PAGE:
A Florida wage garnishment is the creditor’s tool to attack money owed to the judgment debtor. There are ways to stop a Florida wage garnishment. Wages and salary constitute a debt owed by an employer to the debtor employee. A writ of wage garnishment enables the judgment creditor to take a portion of wages owed to the debtor. Wage garnishment is a special type of garnishment writ provided by Florida Statutes.
A creditor holding a Florida judgment can cause the court to garnish a debtor’s wages or salary as long as required in order to satisfy a Florida judgment. What makes the Florida wage garnishment particularly effective is the continuing application of the writ. A single writ served on the debtor’s employer will garnish all of the debtor’s salary and wages as they become payable in the future until the judgment is satisfied or the garnishment is dissolved. Garnishment writs directed at other debts or compensation, such as rents or payments to an independent contractor, apply only to payments due the debtor on the day the writ is served upon the garnishee. There are no continuing garnishments against any debts other than wages.
Wage garnishment in Florida is not permitted against a debtor who qualifies as the head of household. This exemption is complex. A debtor who receives notice that his wages have been garnished has several methods of asserting a head-of-household exemption. The garnishing creditor is required to provide the garnished debtor with a claim of exemption form. The debtor may claim a head-of-household (or other exemption) exemption on the form, mail the exemption form to the court, and wait for the court to schedule a hearing on the head-of-household exemption. A more assertive debtor can file a motion to dissolve the wage garnishment and request an expedited hearing.
In the same court case that the creditor got a judgment against you, the creditor will file a Motion for a Continuing Writ of Garnishment. This motion is done ex-parte, which means without notice to you. After filing the motion, the judge will usually grant the Writ of Continuing Wage Garnishment, which is then served onto your employer. Once your employer receives it, the creditor must give you a copy of the motion along with other documents (including the claim of exemption).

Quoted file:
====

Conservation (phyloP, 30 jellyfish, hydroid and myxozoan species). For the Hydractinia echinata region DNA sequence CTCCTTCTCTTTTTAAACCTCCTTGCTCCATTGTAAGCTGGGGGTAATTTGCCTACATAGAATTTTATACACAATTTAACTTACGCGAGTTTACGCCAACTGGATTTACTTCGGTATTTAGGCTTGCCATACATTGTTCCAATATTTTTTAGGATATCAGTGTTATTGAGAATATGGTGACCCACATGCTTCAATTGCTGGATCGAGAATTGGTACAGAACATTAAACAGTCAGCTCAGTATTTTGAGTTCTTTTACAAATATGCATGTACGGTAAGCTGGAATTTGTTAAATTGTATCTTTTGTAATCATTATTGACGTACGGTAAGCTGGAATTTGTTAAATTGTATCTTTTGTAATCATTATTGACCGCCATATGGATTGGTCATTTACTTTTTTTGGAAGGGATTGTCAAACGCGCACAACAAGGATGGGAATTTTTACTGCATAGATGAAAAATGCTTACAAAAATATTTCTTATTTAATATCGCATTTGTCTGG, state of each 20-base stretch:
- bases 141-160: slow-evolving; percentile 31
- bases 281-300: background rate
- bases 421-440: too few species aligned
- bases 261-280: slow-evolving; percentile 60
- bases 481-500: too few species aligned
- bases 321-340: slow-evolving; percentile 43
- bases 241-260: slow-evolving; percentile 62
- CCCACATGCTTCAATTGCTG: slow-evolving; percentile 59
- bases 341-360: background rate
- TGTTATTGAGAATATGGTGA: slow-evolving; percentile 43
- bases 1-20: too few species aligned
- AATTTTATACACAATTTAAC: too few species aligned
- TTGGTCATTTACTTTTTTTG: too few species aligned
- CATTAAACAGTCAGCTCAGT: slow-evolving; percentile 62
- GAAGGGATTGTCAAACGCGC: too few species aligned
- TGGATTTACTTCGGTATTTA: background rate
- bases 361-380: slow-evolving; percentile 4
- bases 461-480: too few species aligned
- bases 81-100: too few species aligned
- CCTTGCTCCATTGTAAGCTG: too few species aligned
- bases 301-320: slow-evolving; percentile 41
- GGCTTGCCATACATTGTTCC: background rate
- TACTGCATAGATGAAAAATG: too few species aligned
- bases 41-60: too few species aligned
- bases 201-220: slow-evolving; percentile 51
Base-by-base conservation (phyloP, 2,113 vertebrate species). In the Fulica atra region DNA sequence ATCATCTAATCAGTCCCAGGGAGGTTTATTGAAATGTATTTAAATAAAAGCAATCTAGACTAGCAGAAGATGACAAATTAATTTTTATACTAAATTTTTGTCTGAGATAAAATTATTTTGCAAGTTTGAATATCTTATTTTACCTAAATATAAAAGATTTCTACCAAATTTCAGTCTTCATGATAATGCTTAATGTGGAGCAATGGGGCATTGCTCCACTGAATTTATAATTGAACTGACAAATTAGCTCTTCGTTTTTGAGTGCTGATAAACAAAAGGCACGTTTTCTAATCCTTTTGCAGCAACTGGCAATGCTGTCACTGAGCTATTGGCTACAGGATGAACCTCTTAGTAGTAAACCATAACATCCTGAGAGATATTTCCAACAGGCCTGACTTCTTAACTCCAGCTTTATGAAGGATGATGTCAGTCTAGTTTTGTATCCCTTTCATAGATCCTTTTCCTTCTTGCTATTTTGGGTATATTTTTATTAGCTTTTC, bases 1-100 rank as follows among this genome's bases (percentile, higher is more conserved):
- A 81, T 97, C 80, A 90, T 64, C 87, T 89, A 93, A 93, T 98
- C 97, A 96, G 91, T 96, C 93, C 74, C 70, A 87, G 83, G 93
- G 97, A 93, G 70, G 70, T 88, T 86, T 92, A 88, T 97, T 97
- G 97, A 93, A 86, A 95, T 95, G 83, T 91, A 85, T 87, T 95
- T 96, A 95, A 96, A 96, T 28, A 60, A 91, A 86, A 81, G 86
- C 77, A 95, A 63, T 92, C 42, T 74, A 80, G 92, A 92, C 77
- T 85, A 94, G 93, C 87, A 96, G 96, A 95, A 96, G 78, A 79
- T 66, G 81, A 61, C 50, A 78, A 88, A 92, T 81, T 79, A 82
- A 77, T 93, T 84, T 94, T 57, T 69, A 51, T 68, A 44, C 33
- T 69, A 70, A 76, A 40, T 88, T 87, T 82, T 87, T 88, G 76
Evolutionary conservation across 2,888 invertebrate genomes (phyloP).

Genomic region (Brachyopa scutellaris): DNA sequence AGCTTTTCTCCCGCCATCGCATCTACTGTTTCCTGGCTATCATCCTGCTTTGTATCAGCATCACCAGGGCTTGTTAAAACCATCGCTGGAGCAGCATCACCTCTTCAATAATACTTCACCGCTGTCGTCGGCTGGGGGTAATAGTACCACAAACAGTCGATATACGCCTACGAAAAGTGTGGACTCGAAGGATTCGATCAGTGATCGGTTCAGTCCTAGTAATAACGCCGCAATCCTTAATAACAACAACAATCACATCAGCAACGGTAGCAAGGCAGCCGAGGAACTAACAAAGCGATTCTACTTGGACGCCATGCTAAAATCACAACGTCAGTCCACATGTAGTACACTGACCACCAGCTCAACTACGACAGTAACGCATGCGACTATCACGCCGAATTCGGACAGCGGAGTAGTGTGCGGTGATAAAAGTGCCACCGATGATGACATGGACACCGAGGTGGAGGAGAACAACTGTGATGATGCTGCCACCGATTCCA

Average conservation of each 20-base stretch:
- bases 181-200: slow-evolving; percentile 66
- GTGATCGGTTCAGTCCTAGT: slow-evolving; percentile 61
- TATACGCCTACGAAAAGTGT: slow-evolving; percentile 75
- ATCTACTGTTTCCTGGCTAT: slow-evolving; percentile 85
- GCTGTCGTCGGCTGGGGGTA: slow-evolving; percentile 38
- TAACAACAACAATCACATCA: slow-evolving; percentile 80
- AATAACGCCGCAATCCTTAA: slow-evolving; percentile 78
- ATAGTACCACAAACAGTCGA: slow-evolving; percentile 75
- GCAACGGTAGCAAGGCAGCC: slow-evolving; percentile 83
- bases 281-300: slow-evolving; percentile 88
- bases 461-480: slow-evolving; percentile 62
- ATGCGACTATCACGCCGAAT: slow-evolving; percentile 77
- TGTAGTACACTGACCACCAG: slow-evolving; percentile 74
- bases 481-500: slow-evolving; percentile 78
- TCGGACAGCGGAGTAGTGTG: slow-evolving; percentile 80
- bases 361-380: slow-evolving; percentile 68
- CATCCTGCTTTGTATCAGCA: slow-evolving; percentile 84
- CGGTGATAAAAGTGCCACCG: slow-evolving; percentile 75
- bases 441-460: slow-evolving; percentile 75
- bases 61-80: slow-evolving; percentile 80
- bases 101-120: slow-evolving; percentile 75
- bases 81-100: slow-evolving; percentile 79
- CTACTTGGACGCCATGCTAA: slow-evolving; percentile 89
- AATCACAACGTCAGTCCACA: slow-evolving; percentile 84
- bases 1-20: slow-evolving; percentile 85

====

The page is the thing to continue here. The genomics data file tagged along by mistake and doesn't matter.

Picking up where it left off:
Once your employer receives the Writ of Continuing Wage Garnishment, it will immediately begin freezing a portion of your wages–usually up to 25 percent. But that’s not the end of the process. The employer has 20 days to file an answer (response) to the Writ of Continuing Wage Garnishment and serve a copy of that answer to the creditor. You also will have an opportunity to object to the wage garnishment and claim any exemptions that apply. If you don’t object, or if your objections fail, then the judge will issue an Order of Wage Garnishment. That ends the process until the creditor is fully paid.
Keep in mind that some debts bypass the above process. For example, if you owe money for income taxes, child support, or student loans, then your wages can be garnished without a court order.
Debtors who are not head of household, or who have waived their head of household garnishment protection, may have their wages garnished only up to limits allowed by federal law. The Consumer Credit Protection Act limits wage garnishments to no more than the lesser of 25 percent of a debtor’s disposable weekly income or disposable earnings equal to 30 times the Federal minimum wage. However, greater amounts may be garnished to enforce tax debts or court ordered domestic support obligations.
Wage garnishments, like all other garnishments, are subject to strict and detailed legal procedures. The garnishment procedures are strictly construed and a seemingly insignificant procedural error on a creditor’s wage garnishment may provide grounds to dissolve the writ.
If you’ve found out that your wages have been garnished–either because your employer told you or because you received documents from the creditor–you must work quickly to claim your exemptions and file a motion to dissolve the writ. Information about exemptions (including the head of household exemption) and wage garnishment procedures can be found in Florida Statutes. It is often a good idea to work on settling the judgment debt at the same time you work to defeat the wage garnishment.